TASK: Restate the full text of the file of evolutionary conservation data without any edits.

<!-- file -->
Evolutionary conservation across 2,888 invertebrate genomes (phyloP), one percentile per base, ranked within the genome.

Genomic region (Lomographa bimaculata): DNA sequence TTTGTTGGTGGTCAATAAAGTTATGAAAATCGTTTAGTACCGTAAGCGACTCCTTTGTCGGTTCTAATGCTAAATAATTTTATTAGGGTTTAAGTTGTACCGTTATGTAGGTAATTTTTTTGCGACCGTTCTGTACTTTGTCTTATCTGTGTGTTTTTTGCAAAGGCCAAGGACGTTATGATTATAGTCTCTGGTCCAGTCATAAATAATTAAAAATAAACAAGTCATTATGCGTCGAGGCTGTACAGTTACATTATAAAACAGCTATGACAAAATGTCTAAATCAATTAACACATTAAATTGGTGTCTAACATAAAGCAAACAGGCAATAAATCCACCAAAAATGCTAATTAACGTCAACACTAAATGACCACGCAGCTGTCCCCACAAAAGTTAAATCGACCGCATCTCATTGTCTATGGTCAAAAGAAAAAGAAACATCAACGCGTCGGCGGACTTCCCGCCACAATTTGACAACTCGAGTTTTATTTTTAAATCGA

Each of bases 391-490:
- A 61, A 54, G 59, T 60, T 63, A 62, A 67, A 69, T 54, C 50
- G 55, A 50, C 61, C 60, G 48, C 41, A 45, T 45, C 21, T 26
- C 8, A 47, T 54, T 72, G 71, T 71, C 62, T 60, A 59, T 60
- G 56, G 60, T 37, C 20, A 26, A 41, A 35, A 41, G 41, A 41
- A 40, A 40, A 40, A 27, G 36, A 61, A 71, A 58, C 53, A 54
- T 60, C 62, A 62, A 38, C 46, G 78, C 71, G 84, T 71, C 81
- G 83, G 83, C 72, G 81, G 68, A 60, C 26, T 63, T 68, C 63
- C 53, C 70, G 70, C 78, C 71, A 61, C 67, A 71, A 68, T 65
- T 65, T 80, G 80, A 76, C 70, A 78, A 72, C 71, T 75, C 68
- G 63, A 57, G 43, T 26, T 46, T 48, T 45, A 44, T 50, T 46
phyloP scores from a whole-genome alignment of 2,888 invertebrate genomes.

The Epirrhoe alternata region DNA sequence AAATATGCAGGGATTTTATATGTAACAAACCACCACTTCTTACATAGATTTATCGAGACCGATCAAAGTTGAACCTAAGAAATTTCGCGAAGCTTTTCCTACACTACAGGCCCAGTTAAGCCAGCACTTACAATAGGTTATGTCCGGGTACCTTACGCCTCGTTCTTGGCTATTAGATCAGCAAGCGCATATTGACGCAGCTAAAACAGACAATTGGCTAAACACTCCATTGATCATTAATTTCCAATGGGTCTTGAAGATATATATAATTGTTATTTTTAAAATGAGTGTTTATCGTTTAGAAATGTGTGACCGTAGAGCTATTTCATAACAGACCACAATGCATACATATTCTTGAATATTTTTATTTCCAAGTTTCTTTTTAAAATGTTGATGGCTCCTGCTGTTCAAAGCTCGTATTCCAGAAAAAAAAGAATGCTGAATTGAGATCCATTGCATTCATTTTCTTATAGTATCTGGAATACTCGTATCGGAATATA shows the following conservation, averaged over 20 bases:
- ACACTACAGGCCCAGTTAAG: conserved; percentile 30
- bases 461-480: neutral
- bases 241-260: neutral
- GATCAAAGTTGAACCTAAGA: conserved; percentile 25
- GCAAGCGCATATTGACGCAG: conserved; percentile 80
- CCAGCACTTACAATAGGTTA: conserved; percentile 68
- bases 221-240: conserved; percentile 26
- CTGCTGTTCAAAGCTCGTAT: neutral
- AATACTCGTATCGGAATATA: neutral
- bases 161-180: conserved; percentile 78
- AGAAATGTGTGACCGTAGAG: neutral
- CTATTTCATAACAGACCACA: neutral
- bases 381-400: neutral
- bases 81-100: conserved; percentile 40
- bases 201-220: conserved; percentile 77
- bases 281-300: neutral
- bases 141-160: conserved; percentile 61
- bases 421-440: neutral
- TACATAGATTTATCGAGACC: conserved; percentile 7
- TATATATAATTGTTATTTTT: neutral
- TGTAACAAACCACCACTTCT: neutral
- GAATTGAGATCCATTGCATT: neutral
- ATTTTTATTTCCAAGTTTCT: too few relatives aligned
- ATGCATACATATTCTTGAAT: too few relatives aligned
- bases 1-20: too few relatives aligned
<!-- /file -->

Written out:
Evolutionary conservation across 2,888 invertebrate genomes (phyloP), one percentile per base, ranked within the genome.

Genomic region (Lomographa bimaculata): DNA sequence TTTGTTGGTGGTCAATAAAGTTATGAAAATCGTTTAGTACCGTAAGCGACTCCTTTGTCGGTTCTAATGCTAAATAATTTTATTAGGGTTTAAGTTGTACCGTTATGTAGGTAATTTTTTTGCGACCGTTCTGTACTTTGTCTTATCTGTGTGTTTTTTGCAAAGGCCAAGGACGTTATGATTATAGTCTCTGGTCCAGTCATAAATAATTAAAAATAAACAAGTCATTATGCGTCGAGGCTGTACAGTTACATTATAAAACAGCTATGACAAAATGTCTAAATCAATTAACACATTAAATTGGTGTCTAACATAAAGCAAACAGGCAATAAATCCACCAAAAATGCTAATTAACGTCAACACTAAATGACCACGCAGCTGTCCCCACAAAAGTTAAATCGACCGCATCTCATTGTCTATGGTCAAAAGAAAAAGAAACATCAACGCGTCGGCGGACTTCCCGCCACAATTTGACAACTCGAGTTTTATTTTTAAATCGA

Each of bases 391-490:
- A 61, A 54, G 59, T 60, T 63, A 62, A 67, A 69, T 54, C 50
- G 55, A 50, C 61, C 60, G 48, C 41, A 45, T 45, C 21, T 26
- C 8, A 47, T 54, T 72, G 71, T 71, C 62, T 60, A 59, T 60
- G 56, G 60, T 37, C 20, A 26, A 41, A 35, A 41, G 41, A 41
- A 40, A 40, A 40, A 27, G 36, A 61, A 71, A 58, C 53, A 54
- T 60, C 62, A 62, A 38, C 46, G 78, C 71, G 84, T 71, C 81
- G 83, G 83, C 72, G 81, G 68, A 60, C 26, T 63, T 68, C 63
- C 53, C 70, G 70, C 78, C 71, A 61, C 67, A 71, A 68, T 65
- T 65, T 80, G 80, A 76, C 70, A 78, A 72, C 71, T 75, C 68
- G 63, A 57, G 43, T 26, T 46, T 48, T 45, A 44, T 50, T 46
phyloP scores from a whole-genome alignment of 2,888 invertebrate genomes.

The Epirrhoe alternata region DNA sequence AAATATGCAGGGATTTTATATGTAACAAACCACCACTTCTTACATAGATTTATCGAGACCGATCAAAGTTGAACCTAAGAAATTTCGCGAAGCTTTTCCTACACTACAGGCCCAGTTAAGCCAGCACTTACAATAGGTTATGTCCGGGTACCTTACGCCTCGTTCTTGGCTATTAGATCAGCAAGCGCATATTGACGCAGCTAAAACAGACAATTGGCTAAACACTCCATTGATCATTAATTTCCAATGGGTCTTGAAGATATATATAATTGTTATTTTTAAAATGAGTGTTTATCGTTTAGAAATGTGTGACCGTAGAGCTATTTCATAACAGACCACAATGCATACATATTCTTGAATATTTTTATTTCCAAGTTTCTTTTTAAAATGTTGATGGCTCCTGCTGTTCAAAGCTCGTATTCCAGAAAAAAAAGAATGCTGAATTGAGATCCATTGCATTCATTTTCTTATAGTATCTGGAATACTCGTATCGGAATATA shows the following conservation, averaged over 20 bases:
- ACACTACAGGCCCAGTTAAG: conserved; percentile 30
- bases 461-480: neutral
- bases 241-260: neutral
- GATCAAAGTTGAACCTAAGA: conserved; percentile 25
- GCAAGCGCATATTGACGCAG: conserved; percentile 80
- CCAGCACTTACAATAGGTTA: conserved; percentile 68
- bases 221-240: conserved; percentile 26
- CTGCTGTTCAAAGCTCGTAT: neutral
- AATACTCGTATCGGAATATA: neutral
- bases 161-180: conserved; percentile 78
- AGAAATGTGTGACCGTAGAG: neutral
- CTATTTCATAACAGACCACA: neutral
- bases 381-400: neutral
- bases 81-100: conserved; percentile 40
- bases 201-220: conserved; percentile 77
- bases 281-300: neutral
- bases 141-160: conserved; percentile 61
- bases 421-440: neutral
- TACATAGATTTATCGAGACC: conserved; percentile 7
- TATATATAATTGTTATTTTT: neutral
- TGTAACAAACCACCACTTCT: neutral
- GAATTGAGATCCATTGCATT: neutral
- ATTTTTATTTCCAAGTTTCT: too few relatives aligned
- ATGCATACATATTCTTGAAT: too few relatives aligned
- bases 1-20: too few relatives aligned